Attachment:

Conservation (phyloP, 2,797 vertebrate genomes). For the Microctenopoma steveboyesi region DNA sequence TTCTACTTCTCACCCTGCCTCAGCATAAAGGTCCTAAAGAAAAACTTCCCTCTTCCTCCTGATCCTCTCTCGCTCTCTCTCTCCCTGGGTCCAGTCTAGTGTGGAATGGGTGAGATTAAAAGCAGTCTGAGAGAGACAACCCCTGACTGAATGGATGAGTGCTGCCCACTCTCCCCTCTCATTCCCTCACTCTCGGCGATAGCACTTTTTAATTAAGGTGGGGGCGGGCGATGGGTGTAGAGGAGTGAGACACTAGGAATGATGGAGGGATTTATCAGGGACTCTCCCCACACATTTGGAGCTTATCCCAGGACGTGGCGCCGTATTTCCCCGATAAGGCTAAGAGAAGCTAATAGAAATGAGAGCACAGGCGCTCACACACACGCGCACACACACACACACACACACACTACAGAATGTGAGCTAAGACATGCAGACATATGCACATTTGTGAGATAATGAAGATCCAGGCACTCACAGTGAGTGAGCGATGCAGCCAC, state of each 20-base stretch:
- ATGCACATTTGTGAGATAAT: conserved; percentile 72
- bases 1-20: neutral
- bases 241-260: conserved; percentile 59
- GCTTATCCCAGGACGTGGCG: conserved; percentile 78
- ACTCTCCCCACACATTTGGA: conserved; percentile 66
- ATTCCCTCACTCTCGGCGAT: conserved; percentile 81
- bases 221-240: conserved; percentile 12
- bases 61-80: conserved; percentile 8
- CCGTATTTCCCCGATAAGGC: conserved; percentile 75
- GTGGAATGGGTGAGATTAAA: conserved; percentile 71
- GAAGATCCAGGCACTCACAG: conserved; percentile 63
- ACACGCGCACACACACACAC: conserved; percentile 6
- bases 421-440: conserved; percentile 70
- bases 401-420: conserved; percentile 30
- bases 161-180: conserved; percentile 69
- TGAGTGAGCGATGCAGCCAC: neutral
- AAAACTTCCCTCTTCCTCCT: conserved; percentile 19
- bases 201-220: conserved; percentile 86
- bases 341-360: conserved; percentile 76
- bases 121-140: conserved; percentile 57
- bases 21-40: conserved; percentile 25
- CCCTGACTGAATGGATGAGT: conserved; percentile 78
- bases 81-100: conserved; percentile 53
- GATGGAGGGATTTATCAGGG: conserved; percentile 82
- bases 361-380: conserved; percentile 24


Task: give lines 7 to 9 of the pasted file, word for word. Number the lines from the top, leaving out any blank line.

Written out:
- ATTCCCTCACTCTCGGCGAT: conserved; percentile 81
- bases 221-240: conserved; percentile 12
- bases 61-80: conserved; percentile 8